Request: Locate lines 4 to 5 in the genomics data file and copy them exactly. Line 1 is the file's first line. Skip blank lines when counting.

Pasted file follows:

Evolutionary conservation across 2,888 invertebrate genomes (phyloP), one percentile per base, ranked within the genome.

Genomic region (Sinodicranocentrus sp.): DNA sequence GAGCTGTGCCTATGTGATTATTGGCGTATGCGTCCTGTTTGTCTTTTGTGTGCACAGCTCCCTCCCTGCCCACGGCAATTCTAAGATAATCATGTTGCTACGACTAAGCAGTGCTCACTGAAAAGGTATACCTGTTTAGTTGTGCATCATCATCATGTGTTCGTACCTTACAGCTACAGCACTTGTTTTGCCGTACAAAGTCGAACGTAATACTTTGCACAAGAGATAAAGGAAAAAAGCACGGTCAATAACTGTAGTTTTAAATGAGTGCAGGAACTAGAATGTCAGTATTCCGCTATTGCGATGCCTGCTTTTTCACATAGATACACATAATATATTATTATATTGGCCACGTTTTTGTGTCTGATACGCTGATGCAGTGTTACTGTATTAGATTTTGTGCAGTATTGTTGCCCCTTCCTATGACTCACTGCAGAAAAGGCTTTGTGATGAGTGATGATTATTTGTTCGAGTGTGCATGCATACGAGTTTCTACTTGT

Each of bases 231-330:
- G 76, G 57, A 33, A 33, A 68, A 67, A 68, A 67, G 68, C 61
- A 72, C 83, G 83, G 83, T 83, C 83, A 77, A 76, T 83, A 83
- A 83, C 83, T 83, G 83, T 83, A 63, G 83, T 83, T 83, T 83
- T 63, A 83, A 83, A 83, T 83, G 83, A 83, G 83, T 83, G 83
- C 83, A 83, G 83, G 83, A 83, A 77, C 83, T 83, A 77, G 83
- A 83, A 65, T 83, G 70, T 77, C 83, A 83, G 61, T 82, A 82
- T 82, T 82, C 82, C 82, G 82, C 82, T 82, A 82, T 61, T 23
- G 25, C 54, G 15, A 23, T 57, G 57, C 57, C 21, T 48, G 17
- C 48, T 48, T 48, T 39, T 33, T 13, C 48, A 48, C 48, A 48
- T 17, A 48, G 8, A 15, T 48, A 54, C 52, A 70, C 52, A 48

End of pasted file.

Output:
- G 76, G 57, A 33, A 33, A 68, A 67, A 68, A 67, G 68, C 61
- A 72, C 83, G 83, G 83, T 83, C 83, A 77, A 76, T 83, A 83